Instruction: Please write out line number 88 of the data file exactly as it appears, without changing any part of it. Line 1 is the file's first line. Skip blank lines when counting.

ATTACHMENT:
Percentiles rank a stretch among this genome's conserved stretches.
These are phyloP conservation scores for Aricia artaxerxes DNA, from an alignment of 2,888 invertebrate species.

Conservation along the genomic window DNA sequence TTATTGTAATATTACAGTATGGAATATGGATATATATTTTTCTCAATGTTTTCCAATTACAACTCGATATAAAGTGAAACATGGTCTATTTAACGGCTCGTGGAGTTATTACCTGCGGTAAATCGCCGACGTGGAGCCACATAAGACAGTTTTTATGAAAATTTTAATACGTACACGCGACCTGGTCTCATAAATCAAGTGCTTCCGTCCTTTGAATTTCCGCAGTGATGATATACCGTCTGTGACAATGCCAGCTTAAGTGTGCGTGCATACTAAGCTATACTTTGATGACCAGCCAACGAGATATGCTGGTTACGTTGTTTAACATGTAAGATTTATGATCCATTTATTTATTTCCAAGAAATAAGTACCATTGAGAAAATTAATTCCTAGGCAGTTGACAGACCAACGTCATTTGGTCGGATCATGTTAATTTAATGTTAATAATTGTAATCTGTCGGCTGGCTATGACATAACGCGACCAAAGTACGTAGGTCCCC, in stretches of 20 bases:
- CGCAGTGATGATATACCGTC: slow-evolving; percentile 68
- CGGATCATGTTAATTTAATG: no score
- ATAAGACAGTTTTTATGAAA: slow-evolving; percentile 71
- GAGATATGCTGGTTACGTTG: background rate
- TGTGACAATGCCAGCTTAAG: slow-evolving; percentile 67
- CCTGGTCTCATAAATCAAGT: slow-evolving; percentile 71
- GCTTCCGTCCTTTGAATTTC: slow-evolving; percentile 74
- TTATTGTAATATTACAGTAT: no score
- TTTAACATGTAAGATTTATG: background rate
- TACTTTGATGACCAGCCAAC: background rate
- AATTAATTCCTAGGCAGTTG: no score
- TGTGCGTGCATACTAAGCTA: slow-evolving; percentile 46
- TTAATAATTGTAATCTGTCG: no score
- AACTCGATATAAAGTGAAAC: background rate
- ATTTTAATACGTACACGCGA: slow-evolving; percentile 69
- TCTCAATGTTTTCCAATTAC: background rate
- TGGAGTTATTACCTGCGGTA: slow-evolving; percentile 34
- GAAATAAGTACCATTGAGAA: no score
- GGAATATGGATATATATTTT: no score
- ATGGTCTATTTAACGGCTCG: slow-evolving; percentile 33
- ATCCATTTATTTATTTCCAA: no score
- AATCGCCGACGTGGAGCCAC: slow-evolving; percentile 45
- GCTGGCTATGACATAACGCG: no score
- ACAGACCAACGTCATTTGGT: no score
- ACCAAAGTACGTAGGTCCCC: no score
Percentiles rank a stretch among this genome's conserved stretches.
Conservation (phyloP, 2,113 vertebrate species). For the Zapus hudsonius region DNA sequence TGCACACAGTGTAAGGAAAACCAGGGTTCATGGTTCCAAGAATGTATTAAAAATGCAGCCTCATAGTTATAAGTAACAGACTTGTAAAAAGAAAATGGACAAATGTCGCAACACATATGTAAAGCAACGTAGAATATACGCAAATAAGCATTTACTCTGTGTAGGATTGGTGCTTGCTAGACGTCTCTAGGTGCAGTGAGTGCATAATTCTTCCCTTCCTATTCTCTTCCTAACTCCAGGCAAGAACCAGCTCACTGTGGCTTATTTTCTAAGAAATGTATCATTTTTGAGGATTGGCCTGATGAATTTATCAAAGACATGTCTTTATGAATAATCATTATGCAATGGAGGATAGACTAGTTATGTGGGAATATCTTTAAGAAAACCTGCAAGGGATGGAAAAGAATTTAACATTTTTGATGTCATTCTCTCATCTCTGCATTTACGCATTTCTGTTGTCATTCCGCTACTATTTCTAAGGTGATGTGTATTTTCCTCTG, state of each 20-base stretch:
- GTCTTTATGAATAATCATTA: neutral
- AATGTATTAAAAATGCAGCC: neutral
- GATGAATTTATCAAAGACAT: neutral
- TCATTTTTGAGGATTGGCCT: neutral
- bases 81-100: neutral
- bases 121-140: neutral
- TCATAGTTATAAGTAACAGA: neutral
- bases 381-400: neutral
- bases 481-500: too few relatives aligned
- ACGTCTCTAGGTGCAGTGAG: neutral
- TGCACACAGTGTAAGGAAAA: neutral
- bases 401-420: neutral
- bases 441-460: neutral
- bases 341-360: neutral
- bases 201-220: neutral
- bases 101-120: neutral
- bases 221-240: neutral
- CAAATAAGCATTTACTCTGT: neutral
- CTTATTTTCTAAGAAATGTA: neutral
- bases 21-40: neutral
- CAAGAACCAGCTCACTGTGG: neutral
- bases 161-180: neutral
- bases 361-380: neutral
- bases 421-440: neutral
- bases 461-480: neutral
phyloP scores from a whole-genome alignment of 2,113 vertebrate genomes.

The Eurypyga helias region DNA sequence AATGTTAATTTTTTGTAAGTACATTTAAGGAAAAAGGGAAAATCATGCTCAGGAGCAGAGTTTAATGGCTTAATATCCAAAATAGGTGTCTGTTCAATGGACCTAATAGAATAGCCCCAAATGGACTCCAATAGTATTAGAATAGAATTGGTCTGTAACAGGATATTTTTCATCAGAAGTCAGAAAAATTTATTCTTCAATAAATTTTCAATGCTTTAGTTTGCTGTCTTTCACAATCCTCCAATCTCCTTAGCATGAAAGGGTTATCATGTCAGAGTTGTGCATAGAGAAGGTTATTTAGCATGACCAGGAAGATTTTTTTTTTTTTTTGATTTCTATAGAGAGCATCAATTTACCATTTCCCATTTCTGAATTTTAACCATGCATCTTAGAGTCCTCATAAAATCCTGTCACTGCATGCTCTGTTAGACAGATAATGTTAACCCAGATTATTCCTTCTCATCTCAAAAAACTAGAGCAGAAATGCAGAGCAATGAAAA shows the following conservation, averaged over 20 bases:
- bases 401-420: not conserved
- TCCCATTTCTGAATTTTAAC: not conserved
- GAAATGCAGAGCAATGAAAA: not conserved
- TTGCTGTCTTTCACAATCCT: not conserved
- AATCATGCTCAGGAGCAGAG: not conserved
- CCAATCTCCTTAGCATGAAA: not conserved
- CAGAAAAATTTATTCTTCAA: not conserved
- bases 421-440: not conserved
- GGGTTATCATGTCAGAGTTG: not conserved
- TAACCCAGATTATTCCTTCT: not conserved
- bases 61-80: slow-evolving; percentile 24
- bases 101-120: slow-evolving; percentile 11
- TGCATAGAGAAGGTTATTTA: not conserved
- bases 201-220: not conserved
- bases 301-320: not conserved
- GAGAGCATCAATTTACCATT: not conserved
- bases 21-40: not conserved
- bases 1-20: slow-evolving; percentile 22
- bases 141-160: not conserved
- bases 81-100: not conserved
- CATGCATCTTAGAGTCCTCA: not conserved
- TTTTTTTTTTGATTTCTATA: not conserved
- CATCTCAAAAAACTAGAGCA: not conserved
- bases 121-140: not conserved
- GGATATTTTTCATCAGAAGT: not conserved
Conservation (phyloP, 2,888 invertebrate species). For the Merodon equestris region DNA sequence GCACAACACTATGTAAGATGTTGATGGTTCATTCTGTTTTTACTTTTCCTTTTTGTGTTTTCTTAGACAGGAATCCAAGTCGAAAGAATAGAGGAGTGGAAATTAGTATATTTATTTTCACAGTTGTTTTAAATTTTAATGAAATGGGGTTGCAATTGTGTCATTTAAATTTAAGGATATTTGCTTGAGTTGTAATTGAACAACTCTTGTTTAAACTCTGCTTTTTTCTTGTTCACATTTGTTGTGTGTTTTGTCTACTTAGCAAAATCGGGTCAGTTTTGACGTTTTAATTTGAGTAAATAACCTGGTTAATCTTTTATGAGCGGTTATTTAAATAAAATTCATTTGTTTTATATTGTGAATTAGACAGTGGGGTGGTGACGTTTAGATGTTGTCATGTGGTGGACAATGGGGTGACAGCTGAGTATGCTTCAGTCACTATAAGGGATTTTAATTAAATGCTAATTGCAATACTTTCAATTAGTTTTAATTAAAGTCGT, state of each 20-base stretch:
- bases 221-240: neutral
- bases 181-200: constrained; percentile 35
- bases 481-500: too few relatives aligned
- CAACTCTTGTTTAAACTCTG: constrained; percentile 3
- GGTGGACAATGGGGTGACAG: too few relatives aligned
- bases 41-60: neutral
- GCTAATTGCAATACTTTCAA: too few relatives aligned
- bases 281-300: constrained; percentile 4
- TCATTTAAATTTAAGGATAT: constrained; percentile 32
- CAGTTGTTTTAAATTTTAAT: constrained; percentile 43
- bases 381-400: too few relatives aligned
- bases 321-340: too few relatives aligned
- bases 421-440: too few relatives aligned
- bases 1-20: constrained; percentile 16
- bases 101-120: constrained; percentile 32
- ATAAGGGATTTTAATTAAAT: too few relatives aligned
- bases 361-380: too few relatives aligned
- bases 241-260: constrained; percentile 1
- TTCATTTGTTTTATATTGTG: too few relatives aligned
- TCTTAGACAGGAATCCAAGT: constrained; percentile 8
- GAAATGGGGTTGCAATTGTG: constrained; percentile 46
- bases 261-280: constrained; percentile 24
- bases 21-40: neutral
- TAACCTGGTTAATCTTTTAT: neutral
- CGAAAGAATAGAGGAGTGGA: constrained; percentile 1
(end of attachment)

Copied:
- GGTGGACAATGGGGTGACAG: too few relatives aligned